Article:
Harbour Bridge Authority v. Driscoll Ltd., 68 DLR (2d) 707

JudgeCartwright, C.J.C., Judson, Ritchie, Hall and Spence, JJ.
CourtSupreme Court of Canada
Case DateMay 13, 1968
JurisdictionCanada (Federal)
Citations68 DLR (2d) 707;[1968] SCJ No 42 (QL);[1968] SCR 626;1968 CanLII 16 (SCC);[1968] N.B. Law News No. 83 (SCC);64 WWR 524;[1968] SCR 645;68 DLR (2d) 537;1968 CanLII 763 (SCC);1968 CanLII 83 (SCC);64 WWR (ns) 502;[1968] SCR 617

Harbour Bridge Authority v. Driscoll Ltd., [1968] N.B. Law News No. 83 (SCC)

MLB Law News

Saint John Harbour Bridge Authority v. J.M. Driscoll Ltd.

Indexed As: Saint John Harbour Bridge Authority v. Driscoll (J.M.) Ltd.

Supreme Court of Canada

Cartwright, C.J.C., Judson, Ritchie, Hall and Spence, JJ.

May 13, 1968.

Summary:

Arbitration - Supreme Court of Canada varied judgment of N.B. Court of Appeal by stating that it was an error of principle to add or include an amount for buildings where the land was valued by the N.B. Court of Appeal under a method which considered the value of the land for its highest and best use. Supreme Court of Canada referred to Diggon-Hibben v. The King (1949) S.C.R. 712 where Rand, J., at page 715 stated:

"The owner at the moment of expropriation is to be deemed as without title but all else remaining the same, and the question is what would he, as a prudent man, at the moment pay for the property rather than be ejected from it."

Court added,

"It is to find the amount which should be fixed by that standard that is the task of the arbitrator. The arbitrator, of course, must consider the value of the land for its highest and best use."

The Court did not allow any amount for special value to the owner and stated,

"It is also true that the lands in so far as site and equipment were concerned were excellently suited for the use put by the owner and had a special value to him for such purpose. It must, however, be remembered that the Appeal Division are not fixing the value of those lands when used for such purpose but found upon the evidence of Mr. Corbett the potential value of the land based on a higher and better use and thereby increased the value of the lands from 35 cents per square foot to $1.00 per square foot."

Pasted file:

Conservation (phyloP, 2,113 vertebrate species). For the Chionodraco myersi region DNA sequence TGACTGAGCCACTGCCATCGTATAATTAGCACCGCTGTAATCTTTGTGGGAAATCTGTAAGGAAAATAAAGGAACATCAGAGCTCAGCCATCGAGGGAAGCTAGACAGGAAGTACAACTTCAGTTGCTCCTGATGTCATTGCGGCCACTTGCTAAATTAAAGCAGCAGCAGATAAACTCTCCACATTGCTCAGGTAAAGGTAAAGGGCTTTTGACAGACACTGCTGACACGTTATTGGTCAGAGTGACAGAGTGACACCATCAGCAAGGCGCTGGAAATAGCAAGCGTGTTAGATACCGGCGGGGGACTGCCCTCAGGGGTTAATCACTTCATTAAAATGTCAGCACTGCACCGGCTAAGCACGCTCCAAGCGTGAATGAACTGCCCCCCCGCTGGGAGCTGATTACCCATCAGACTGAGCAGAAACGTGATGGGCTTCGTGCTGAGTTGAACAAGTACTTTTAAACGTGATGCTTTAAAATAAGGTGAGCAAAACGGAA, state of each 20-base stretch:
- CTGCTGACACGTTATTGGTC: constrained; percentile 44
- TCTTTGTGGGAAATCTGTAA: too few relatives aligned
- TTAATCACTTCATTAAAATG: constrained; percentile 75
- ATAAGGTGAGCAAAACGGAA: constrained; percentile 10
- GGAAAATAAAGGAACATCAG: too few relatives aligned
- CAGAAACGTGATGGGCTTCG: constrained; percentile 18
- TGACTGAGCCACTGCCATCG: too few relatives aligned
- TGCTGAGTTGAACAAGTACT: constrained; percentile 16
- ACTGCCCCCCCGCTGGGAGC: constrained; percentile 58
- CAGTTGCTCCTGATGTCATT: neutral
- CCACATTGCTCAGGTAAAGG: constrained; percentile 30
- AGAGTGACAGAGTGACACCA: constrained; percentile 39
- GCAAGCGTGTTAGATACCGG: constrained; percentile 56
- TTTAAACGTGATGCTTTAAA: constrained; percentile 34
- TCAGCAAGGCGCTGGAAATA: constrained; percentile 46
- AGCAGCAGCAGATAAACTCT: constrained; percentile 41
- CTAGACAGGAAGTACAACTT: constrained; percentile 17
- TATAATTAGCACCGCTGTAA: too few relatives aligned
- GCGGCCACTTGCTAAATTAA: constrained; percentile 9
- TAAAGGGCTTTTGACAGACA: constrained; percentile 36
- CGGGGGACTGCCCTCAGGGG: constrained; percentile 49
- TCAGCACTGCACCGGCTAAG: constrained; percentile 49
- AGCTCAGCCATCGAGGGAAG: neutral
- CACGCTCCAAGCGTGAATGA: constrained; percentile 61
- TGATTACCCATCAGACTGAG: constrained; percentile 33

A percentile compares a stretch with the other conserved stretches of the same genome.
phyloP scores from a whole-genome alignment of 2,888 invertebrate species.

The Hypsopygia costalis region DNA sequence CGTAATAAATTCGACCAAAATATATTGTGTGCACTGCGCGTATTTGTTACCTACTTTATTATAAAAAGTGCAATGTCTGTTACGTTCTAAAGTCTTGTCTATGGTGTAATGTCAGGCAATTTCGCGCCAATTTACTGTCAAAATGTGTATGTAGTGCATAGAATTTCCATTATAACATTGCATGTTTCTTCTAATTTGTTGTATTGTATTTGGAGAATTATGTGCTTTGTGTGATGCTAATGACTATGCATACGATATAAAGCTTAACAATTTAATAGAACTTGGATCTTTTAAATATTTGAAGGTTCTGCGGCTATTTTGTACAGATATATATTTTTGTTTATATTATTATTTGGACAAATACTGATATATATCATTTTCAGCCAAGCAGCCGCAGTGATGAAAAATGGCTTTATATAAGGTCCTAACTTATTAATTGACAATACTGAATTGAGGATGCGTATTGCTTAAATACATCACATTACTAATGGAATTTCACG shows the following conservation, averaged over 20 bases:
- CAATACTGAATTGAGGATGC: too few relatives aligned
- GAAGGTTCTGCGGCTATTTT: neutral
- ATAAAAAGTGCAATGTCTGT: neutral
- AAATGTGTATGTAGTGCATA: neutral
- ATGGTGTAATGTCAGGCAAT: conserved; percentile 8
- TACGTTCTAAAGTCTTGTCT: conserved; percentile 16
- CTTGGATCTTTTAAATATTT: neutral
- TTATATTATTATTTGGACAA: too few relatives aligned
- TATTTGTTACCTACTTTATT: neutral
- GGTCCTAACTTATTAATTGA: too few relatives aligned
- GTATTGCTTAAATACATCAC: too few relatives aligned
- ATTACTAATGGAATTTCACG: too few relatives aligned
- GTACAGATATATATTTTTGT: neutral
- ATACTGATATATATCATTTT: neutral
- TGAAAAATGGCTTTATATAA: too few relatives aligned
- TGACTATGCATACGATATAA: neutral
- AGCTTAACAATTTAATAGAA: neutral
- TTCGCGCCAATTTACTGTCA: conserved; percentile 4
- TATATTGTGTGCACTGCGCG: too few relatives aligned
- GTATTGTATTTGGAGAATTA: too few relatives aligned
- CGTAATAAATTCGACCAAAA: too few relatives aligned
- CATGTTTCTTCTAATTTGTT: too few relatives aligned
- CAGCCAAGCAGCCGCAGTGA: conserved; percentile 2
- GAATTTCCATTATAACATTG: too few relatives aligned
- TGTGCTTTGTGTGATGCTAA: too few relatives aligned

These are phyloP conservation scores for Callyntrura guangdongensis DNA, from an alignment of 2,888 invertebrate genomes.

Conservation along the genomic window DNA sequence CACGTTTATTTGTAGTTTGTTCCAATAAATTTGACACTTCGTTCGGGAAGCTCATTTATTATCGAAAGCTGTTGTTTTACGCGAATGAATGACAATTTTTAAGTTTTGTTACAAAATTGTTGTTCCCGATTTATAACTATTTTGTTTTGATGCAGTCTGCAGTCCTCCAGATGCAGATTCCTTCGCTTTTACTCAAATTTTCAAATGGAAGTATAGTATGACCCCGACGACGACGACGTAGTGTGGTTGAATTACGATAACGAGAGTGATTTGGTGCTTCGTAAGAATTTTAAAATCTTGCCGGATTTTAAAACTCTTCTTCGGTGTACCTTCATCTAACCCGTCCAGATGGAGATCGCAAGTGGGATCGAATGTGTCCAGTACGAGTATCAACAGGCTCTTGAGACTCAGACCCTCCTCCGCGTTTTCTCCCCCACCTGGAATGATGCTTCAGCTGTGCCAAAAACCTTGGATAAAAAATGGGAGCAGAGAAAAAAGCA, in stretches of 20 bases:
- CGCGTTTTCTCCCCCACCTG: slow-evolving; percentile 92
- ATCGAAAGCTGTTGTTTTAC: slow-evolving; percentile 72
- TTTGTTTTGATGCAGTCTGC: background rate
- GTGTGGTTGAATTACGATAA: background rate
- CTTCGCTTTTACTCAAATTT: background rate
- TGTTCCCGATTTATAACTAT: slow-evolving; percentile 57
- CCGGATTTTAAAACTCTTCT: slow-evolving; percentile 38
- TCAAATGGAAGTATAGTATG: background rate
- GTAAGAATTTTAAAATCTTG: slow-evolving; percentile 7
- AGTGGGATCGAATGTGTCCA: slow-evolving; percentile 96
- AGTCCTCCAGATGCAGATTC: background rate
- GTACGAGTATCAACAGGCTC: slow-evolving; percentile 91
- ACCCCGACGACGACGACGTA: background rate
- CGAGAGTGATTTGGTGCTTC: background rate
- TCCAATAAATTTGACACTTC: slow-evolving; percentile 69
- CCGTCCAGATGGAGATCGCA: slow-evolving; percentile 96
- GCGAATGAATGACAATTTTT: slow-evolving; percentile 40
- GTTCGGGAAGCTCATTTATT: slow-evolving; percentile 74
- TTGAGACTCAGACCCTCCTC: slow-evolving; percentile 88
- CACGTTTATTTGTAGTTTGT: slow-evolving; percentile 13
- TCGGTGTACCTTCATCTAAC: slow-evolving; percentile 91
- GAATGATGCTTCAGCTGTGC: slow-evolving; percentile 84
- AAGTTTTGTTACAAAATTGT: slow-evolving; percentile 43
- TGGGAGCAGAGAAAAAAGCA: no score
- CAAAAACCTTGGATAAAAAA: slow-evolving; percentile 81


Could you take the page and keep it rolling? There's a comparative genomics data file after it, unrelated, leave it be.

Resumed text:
Respondent awarded $7,710. for business disturbance because it was found impossible to obtain other suitable premises and respondent had to wind up his business within two and one-half months from the date of the resolution expropriating the lands. The Supreme Court of Canada stated that it is reasonable to allow one year for the orderly realization of the assets of the business. In making the calculation the Court looked at the average net profit of the respondent during the past six years and subtracted an amount for interest allowed on the award from the date of the taking of the premises.

Award to respondent as follows:

For land value, 135,565 square foot at $1.00 per square foot

$135,565.00

For damages for business disturbance

$7,710.00

$143,275.00

See N.B. Law News, August 1, 1967, Issue #67-80 for summary of judgments of N.B. Court of Appeal.

Counsel:

E. Neil McKelvey, Q.C., and Thomas B. Drummie, for the appellant;

Donald M. Gills, Q.C., for the respondent.

This case was heard before Cartwright, C.J.C., Judson, Ritchie, Hall and Spence, JJ., of the Supreme Court of Canada, who delivered the following decision on May 13, 1968.

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